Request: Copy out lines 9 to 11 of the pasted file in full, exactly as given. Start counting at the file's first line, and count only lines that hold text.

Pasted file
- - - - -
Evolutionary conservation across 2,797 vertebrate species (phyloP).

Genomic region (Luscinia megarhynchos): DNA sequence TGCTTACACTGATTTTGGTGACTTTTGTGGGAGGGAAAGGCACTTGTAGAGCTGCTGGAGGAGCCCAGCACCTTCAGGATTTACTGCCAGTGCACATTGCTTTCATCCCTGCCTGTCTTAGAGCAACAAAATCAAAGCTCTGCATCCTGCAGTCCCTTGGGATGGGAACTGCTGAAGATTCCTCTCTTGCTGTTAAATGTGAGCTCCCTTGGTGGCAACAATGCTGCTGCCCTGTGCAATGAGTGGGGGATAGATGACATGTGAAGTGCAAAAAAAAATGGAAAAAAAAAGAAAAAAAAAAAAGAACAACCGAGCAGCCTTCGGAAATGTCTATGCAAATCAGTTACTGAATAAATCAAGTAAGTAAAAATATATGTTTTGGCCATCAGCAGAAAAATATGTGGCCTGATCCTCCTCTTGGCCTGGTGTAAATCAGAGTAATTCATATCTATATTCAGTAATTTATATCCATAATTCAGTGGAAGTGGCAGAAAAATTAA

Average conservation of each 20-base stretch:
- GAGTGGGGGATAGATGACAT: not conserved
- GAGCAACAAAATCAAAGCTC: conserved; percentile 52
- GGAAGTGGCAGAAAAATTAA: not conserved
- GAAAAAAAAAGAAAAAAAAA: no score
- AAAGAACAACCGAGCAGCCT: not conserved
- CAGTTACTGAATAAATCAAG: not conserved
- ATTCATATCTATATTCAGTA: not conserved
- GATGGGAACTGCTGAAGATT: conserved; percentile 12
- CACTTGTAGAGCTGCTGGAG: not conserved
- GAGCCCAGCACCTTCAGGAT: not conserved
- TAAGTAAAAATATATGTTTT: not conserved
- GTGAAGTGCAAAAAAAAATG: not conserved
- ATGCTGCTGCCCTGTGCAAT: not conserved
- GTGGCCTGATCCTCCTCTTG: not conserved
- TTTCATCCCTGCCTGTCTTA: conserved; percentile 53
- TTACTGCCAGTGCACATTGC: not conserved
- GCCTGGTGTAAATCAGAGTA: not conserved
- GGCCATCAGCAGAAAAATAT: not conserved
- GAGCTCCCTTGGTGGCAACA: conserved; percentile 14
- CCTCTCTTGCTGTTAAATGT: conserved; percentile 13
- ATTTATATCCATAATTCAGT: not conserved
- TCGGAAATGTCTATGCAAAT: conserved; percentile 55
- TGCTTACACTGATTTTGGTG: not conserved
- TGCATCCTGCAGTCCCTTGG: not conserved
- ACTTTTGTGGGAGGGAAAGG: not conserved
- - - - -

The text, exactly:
- CAGTTACTGAATAAATCAAG: not conserved
- ATTCATATCTATATTCAGTA: not conserved
- GATGGGAACTGCTGAAGATT: conserved; percentile 12